However, rather than the MCO, PIHP, or PAHP returning the overpayments to the State, CMS proposes that plan contracts specify that the MCO, PIHP, or PAHP should retain overpayments recovered from providers.  States would then be expected to take such recoveries into account in  developing future actuarially sound capitation rates based on information provided by the plans. States would be required to collect reports from MCOs, PIHPs, or PAHPs about their recovery of overpayments.

CMS is seeking comment on its proposal to allow MCOs, PIHPs, and PAHPs to retain overpayment recoveries.  This proposal, if implemented, could prove problematic for health plans and raise questions regarding the impact of such recoveries on plan capitation rates, particularly given the proposed rule's attention to actuarial soundness and rate setting.

Suspension of Payments (Proposed 42 C.F.R. § 438.608(a)(8))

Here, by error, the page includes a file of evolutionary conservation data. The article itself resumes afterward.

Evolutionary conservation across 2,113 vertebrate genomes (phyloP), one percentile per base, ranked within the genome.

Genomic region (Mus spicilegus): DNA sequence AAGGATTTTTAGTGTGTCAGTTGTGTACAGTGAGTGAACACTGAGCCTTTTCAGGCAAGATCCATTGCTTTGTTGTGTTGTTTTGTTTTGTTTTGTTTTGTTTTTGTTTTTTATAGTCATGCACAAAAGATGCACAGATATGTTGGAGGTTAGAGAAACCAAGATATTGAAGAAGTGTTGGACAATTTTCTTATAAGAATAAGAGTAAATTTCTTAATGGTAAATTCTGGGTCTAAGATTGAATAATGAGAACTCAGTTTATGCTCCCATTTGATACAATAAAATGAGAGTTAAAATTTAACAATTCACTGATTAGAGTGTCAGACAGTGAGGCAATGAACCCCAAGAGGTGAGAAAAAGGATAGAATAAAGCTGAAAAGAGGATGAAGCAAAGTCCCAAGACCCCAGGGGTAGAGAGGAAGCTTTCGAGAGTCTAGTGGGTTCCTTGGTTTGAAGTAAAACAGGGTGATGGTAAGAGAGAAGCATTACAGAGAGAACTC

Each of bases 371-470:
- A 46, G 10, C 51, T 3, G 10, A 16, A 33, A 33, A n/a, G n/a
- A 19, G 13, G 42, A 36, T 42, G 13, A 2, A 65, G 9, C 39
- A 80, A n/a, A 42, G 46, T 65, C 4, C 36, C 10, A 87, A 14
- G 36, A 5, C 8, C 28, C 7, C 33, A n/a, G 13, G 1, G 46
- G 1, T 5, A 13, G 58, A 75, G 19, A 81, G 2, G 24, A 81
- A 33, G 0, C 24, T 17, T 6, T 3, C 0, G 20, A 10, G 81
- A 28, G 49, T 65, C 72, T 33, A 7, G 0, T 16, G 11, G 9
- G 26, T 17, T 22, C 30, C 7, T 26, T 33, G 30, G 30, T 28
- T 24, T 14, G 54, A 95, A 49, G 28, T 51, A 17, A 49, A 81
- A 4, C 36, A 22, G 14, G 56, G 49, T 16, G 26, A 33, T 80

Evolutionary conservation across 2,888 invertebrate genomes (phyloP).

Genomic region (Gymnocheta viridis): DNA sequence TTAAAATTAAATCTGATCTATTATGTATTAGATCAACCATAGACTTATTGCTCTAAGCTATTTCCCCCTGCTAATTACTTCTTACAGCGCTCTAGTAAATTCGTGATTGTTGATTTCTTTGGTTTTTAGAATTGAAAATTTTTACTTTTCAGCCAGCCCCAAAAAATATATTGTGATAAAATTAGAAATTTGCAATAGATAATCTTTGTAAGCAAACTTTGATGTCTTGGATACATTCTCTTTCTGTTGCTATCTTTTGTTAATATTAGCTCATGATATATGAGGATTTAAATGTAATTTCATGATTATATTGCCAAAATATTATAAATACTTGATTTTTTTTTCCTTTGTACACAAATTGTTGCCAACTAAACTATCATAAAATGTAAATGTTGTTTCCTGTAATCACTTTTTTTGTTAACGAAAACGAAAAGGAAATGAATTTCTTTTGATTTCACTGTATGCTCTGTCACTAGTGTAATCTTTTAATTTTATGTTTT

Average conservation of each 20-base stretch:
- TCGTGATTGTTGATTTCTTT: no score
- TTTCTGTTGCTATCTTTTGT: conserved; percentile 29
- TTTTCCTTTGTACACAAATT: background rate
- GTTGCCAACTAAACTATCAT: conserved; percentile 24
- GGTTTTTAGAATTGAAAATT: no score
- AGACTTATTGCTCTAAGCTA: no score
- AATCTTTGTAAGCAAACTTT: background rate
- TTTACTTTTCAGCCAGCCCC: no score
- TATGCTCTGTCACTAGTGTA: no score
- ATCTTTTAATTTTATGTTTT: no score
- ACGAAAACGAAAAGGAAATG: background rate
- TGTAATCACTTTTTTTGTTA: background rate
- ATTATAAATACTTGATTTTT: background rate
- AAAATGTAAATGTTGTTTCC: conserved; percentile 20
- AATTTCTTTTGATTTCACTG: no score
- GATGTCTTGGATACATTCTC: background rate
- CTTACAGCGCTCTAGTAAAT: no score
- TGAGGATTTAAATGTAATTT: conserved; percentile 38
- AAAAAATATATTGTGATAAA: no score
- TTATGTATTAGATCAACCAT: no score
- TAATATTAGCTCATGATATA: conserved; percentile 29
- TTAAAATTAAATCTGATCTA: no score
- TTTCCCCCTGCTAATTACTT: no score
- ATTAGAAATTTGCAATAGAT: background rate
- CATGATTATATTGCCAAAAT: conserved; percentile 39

As stated above, the proposed rule adds a new provision that would enable MCOs, PIHPs, and PAHPs to suspend payments to a network provider that is the subject of a credible allegation of fraud in accordance with 42 C.F.R. § 455.23.  CMS had previously discussed the applicability of suspension of payment requirements to Medicaid managed care plans,1 and believes the same rationale would apply with respect to investigations finding credible allegations of fraud regarding individual network providers, provided the State determines there is good cause for suspension of payments.  The responsibility of plans would be limited to promptly suspending payments at the direction of the State.

Some plans may appreciate the fact that the State would determine the existence of "good cause," since that could relieve the managed care entity of the burden of making a decision that is likely to be vigorously opposed by a suspended provider.

Provider Screening and Enrollment (Proposed 42 C.F.R. §§ 438.602(b), 608(b))

The Affordable Care Act added sections 1902(a)(77) and 1902(kk)(7) to the Social Security Act, requiring States to (1) comply with the process for screening providers, and (2) enroll all ordering and referring physicians or other professionals as participating providers.  Prior regulations specifically excluded Medicaid providers that only order or refer services as part of a risk-based managed care plan network from the screening and enrollment requirements.  76 Fed. Reg. 5862, 5904 (Feb. 2, 2011).